This section is from the book "The Gardener's Monthly And Horticulturist V21", by Thomas Meehan. See also: Four-Season Harvest: Organic Vegetables from Your Home Garden All Year Long.
In answer to J. A. McK., page 82 March number, he is at least twenty years behind on the budding business if 2000 is a hard days work; it is not at all difficult to find men here who can bud 3000, 4000 and some few 5000 in ten hours when everything is in proper condition. We think we have brought the raising of Peach trees as near perfection as possible; still in twenty years hence we may be completely outdone. I will endeavor to give the information asked. Our first effort is to have fine thrifty seedlings not too large but to stand regularly in the row from three to four inches apart, rows four to four and a half feet. We commence as early in August as possible, generally the first week have the branches and leaves all cleaned off for six inches up the trees. Clean out all clods, weeds, etc., so that there will be nothing in the way of the workmen; the buds are cut the night before they are wanted and spread out on grass, well wet, with leaves on. Then early in the morning the leaves are cut closely to the eyes of the bud; the buds are kept in a wet cloth in the shade at the nursery.
The budder wraps up in a cloth enough sticks or limbs to bud several hundred and carries them tied fast to his waistband by his side; he takes out a stick holds it in his left hand, with lower end from him, and places his knife - which may be any kind with a blade pretty thin and of good quality, - about half an inch below the bud; then with a drawing cut - gradually deeper - cut about as far above the bud; cut about half way through a medium sized stick, not so deep in a larger one. Take out the knife and cut crosswise of the limb, just through the bark, about half an inch above the bud, making a stout bud about one inch long; place the point of the knife within one or two inches of the ground on the seedling, making a cut upwards just through the bark about one inch long; then make a cut at the top of it crosswise making a T shaped cut after it is done. In making the cross cut, the knife has to have a certain twist which throws open the bark enough to admit the point of the bud without the aid of bone or quill.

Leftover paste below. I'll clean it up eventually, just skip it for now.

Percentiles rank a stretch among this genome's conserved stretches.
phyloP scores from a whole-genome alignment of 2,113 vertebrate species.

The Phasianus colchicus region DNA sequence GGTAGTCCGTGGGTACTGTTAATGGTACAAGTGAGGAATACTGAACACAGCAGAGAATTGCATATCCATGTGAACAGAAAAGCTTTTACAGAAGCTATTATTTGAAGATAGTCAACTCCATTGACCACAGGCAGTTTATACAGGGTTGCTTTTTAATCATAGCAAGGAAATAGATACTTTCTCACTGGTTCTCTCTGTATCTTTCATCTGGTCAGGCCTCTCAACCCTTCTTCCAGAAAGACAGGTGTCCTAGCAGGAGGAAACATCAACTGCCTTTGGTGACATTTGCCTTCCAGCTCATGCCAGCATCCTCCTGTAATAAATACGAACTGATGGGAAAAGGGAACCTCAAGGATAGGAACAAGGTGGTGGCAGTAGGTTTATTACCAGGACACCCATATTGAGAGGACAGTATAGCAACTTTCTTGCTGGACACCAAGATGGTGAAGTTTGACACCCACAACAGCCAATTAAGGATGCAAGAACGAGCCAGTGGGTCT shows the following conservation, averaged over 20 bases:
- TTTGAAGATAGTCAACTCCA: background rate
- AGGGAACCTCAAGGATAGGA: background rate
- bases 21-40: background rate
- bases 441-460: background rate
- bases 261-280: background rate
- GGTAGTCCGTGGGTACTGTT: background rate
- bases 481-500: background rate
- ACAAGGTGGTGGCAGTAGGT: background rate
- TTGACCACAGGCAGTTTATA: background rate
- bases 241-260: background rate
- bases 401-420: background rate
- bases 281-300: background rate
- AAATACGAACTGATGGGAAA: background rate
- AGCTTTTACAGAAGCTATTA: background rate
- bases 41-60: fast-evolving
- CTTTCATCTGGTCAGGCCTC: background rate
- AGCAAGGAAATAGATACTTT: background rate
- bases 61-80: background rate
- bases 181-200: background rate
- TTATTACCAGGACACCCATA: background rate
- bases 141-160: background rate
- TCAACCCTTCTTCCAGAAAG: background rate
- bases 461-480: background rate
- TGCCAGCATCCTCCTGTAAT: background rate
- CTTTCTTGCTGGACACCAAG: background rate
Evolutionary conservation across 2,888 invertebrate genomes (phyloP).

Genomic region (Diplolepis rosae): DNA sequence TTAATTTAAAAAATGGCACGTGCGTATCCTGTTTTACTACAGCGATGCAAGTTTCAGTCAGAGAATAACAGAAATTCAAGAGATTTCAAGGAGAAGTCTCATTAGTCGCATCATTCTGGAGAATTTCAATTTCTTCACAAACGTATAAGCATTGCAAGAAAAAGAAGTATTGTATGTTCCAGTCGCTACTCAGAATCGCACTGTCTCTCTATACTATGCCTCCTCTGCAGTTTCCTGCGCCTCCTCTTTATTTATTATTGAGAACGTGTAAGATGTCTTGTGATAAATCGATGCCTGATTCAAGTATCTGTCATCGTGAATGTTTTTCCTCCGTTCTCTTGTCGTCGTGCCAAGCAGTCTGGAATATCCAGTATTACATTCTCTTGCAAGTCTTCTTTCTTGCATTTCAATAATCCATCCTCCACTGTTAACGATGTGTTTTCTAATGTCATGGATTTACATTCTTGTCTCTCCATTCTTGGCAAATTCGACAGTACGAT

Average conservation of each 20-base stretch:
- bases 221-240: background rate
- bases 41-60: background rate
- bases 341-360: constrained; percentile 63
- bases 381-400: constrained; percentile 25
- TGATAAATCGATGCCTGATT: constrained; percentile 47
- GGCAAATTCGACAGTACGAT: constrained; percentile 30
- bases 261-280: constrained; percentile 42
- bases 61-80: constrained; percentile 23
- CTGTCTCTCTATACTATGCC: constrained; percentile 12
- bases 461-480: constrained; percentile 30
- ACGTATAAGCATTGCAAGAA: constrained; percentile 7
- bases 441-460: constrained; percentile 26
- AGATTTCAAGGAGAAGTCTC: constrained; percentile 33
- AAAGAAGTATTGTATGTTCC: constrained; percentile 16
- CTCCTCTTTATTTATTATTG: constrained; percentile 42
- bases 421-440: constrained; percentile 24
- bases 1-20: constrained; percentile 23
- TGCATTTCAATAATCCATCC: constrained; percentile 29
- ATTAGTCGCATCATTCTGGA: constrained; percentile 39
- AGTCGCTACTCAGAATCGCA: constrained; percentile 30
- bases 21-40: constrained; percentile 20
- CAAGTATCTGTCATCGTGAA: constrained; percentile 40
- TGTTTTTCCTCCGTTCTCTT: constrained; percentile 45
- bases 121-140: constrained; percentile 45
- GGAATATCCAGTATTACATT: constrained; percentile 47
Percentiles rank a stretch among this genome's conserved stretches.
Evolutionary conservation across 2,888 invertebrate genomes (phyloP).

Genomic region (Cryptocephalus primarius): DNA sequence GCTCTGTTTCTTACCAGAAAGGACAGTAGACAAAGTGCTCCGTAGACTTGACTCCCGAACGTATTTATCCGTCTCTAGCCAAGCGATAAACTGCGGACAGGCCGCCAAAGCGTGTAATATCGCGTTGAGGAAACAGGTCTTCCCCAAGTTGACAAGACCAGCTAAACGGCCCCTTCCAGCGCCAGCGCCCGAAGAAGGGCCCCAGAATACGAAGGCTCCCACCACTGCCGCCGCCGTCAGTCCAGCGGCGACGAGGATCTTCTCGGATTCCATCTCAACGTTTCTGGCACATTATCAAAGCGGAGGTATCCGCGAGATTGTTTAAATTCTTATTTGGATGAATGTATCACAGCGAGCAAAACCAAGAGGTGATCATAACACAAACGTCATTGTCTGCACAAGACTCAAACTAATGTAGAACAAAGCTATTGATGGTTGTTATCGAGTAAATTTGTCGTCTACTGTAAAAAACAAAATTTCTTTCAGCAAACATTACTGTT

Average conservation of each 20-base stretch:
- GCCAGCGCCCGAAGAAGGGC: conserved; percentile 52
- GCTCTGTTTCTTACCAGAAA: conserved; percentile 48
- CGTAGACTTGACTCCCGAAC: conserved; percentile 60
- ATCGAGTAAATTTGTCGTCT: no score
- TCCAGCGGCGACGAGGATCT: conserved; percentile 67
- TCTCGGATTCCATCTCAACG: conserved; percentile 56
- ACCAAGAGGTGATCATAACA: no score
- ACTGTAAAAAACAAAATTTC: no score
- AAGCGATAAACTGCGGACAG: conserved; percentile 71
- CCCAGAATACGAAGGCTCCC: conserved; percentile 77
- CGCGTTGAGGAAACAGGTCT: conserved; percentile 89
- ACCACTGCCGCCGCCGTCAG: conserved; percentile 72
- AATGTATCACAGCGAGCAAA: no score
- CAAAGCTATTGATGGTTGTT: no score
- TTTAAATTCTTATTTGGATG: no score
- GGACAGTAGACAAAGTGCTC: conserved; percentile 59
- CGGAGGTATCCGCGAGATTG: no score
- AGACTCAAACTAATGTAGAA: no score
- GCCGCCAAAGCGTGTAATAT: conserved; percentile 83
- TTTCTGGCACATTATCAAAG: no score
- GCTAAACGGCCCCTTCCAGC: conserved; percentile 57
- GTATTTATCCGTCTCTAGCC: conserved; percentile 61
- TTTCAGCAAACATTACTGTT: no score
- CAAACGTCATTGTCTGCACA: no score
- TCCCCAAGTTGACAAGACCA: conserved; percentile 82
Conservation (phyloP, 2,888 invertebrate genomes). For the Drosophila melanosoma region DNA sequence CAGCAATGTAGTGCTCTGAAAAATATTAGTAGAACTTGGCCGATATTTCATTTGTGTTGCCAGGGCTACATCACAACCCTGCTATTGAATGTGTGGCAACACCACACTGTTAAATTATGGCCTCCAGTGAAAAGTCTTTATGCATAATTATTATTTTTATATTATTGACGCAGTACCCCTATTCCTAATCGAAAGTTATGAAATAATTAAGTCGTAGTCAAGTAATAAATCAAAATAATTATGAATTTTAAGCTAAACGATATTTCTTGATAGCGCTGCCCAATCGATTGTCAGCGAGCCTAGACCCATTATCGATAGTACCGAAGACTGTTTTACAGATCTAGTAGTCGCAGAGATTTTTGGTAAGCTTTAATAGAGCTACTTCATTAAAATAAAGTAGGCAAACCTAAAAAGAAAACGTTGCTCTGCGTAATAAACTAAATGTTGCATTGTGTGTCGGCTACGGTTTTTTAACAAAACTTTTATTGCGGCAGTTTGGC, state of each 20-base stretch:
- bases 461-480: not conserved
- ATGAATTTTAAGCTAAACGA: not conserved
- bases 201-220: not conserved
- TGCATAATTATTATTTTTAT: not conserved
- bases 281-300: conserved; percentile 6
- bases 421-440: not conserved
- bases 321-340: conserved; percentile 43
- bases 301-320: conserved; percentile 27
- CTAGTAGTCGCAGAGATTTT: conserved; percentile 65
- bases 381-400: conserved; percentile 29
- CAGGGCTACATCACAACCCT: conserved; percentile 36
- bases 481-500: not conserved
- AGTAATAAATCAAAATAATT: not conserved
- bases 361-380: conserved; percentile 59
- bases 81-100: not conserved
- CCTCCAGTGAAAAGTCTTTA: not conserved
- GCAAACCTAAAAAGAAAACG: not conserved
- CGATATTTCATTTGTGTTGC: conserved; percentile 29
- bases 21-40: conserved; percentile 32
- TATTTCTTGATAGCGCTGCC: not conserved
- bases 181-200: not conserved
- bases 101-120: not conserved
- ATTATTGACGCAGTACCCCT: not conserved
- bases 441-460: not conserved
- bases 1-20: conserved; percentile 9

Now take hold of the bud, cut on the limb with thumb and fore finger of the right hand and twist it sideways and it will come off", leaving the wood cut with it on the limb; then thrust the lower point of the bud in the cut in the seedling fully half way in; then with thumb-nail, or side of the thumb, push down, so that the bud just fits in the stock. We tie with bass matting, cut about one foot long and in strips quarter of an inch wide, making three or four wraps and tie in a single knot in front of the bud. The ties have to be loosened in ten days to two weeks, according to the growth of the tree. They are slit by the knife about half way up of the mat, directly back of the bud. It does not injure the tree by the knife cutting through the bark. After this there is nothing needed until the next spring, when the tops are cut off close above the bud, any time after March 1st until the buds begin to grow. Now this is our mode, but it depends a great deal on the performer, who must strain every nerve and guard against every false motion, making as few as possible to do the work.
It takes time and experience to get so that one can set 5000 buds properly.